The number of dad comments Tyler has made on this trip has risen exponentially since we caught our first flight: the above was the first. This was when we had made it as far as Frankfurt, where our first flight stopped over. We had to break it to him gently that this would be nothing compared to the heat and noise and general stress of the Delhi night.

Our second flight passed without too much hassle (just two whinging kids, one of whom was repeatedly kicking the back of my chair throughout the flight to make SURE that I was still awake, and a seat that seemed to physically lack the ability to recline) and before we knew it, we’d made it to Delhi. My fears that the queue for immigration would stretch to the horizon proved to be unfounded, and we made it out of the terminal building at the relatively sociable hour of 1.30am. Even at that hour, you stepped out of the bubble of cool, air-conditioned terminal into an almost tangible heat; instantly you were covered by a thin veil of sweat.

We piled in to two cabs when we got outside, provided by a company whose reliability had been confirmed by an incredibly helpful email sent out to us by the hostel (Meru cabs – expensive but worth it for peace of mind. And by expensive, I mean about seven pounds). We pulled up to the hostel after 2am,  and were greeted by the security guard who would swiftly become one of our favourite people, and who then checked us in with neither party fully understanding the process. Getting into our assigned rooms was a tricky process, both not wanting to wake anybody up but also wanting to feel human again after the long journey. Personally (and I was inexplicably put into a different room from the others) I just got into my room, put stuff in the locker and went straight to bed fully clothed.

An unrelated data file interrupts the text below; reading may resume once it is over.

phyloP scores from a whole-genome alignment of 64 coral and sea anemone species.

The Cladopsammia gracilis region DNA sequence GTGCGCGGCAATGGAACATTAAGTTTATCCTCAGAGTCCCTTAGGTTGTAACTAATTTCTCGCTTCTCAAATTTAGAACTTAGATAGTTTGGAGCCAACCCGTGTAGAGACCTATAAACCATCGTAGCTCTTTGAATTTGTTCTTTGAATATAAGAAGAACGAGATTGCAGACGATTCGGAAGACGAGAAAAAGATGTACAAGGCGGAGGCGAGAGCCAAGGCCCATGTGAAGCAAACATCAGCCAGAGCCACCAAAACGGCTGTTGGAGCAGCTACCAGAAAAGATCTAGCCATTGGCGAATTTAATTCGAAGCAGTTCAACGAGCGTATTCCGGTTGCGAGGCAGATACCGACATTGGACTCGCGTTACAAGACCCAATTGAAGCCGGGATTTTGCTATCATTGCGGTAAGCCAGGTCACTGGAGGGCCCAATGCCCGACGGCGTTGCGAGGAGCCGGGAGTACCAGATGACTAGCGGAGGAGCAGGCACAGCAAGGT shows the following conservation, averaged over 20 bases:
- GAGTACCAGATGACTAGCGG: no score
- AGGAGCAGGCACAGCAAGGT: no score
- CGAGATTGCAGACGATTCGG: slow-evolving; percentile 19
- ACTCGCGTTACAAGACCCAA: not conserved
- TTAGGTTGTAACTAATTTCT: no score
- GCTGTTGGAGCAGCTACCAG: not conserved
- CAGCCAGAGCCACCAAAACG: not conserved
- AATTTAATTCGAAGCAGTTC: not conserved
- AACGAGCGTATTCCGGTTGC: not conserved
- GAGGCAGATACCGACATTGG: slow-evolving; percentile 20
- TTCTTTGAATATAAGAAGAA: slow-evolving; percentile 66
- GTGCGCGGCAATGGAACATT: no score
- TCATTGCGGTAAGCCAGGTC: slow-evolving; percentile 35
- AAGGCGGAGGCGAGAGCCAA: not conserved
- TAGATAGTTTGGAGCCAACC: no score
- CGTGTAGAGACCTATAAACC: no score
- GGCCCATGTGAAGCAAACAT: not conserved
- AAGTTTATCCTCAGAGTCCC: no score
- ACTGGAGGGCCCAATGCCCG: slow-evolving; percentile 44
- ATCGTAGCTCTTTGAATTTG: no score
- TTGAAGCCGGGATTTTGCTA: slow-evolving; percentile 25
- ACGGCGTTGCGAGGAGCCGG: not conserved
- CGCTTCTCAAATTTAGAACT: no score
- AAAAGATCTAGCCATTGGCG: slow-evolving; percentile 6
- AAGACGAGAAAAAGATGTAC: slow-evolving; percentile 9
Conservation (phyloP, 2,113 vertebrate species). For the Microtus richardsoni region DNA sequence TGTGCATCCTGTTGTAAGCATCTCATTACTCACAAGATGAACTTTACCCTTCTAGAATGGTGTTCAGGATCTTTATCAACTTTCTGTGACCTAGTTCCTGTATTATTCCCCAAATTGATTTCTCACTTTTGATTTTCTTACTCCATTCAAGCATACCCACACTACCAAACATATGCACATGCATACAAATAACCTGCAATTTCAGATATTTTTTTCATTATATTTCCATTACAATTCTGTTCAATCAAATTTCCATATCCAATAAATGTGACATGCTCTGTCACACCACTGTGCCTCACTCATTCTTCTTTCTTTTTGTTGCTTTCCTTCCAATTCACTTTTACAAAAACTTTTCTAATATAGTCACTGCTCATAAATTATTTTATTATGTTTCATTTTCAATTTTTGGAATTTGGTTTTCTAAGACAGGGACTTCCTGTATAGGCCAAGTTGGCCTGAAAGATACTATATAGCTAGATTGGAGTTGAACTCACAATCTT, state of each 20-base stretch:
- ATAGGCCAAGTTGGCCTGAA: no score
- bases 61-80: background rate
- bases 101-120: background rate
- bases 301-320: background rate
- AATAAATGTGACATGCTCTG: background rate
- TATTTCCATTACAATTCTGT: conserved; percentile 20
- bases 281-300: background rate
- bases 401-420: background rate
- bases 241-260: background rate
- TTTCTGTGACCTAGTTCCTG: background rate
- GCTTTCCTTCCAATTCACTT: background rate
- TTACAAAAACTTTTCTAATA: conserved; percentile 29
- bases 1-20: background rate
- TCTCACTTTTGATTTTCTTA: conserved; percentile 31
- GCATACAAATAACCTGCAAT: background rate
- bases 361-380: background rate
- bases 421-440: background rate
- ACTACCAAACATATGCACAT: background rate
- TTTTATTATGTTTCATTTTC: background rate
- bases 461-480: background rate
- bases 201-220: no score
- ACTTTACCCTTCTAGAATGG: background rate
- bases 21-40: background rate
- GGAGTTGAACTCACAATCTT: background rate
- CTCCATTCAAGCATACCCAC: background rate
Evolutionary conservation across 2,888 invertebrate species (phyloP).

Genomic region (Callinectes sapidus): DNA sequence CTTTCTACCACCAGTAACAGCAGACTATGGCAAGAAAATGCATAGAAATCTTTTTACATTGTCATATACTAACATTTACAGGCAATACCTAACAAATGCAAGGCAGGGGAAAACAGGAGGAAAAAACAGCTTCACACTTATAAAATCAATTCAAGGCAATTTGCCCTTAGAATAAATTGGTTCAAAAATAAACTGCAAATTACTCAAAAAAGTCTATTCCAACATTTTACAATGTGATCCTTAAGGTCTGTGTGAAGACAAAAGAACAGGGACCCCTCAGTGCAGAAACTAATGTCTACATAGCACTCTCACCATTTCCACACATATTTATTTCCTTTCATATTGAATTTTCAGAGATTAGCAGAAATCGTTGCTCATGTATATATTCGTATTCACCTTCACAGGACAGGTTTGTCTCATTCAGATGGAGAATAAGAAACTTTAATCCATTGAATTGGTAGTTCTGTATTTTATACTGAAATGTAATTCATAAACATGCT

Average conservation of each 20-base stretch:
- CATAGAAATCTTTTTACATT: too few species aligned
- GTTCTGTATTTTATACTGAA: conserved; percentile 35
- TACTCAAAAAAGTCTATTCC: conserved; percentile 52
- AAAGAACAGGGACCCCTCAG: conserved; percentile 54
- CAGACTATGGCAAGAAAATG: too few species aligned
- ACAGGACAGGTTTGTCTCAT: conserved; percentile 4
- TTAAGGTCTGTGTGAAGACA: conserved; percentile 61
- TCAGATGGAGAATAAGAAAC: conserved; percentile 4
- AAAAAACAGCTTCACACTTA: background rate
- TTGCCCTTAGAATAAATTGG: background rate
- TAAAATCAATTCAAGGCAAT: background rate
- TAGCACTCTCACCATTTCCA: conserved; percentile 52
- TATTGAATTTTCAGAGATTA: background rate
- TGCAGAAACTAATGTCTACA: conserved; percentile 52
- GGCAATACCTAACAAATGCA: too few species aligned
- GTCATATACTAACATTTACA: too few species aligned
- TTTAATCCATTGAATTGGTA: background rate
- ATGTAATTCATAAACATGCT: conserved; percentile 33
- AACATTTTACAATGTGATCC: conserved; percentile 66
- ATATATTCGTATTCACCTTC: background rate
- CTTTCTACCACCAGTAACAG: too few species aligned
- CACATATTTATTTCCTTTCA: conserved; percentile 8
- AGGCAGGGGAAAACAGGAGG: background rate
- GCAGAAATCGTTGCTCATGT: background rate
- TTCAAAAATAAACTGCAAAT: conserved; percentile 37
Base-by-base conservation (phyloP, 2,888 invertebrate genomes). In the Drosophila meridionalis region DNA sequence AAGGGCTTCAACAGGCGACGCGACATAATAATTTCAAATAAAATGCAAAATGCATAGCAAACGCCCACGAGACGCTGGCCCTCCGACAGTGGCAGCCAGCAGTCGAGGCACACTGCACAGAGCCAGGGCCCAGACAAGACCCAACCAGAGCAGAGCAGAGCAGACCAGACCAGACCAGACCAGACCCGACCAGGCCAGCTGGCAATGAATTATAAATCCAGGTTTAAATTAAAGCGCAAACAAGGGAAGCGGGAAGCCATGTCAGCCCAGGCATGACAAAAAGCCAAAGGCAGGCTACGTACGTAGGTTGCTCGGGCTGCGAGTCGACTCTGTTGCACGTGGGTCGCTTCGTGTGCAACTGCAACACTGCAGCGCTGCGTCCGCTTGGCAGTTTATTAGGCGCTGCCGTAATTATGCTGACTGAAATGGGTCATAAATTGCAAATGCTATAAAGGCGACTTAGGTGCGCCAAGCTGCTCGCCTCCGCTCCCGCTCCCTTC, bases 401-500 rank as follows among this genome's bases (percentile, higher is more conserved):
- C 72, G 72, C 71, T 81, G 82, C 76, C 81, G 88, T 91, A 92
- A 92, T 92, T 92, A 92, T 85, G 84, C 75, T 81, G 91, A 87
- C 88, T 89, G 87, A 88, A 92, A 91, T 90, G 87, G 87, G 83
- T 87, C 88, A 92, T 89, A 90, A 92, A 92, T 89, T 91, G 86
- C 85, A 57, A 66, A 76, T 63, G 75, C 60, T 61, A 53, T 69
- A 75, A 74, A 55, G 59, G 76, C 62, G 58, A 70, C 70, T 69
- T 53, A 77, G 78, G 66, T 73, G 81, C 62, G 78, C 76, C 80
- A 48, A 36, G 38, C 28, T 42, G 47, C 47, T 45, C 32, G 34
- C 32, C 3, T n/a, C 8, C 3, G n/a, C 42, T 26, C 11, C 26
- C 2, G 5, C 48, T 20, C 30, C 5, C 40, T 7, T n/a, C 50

The next day, despite my visions of getting up in time for the breakfast provided with the price of the room, we slept in (my phone was set to completely the wrong time), and got up slowly. Once we’d all emerged from a kind of half-sleep drunk state, we decided to have a bit of an look round the area around the hostel. Greater Kailash is quite an well-to-do area (hinted at by the presence of a Subway, Dunkin’ Donuts, and Pizza Hut all in close proximity), and though we (okay, I) managed to spectacularly misread the map, it was a nice enough area to walk round and see a bit of the city. Not that there were any paths or anything.

We stopped for lunch in what I would consider quite an expensive restaurant, but definitely a good place for us to have our first Indian food of the trip (air-con is always a good indication), and ate until we were all about to explode. In India, you never need to order one dish each. Once we’d eaten and our hunger-induced grumpiness had abated, we decided to venture further afield, and once we stepped off the metro we naturally encountered our first taste of “you want to go to market let me take you very nice bazaar nice suit tailor made suit for you you want sari very nice saris” in the form of a tuk-tuk driver, and ended up not where we wanted to go at all and very disgruntled. Clearly I was out of practice.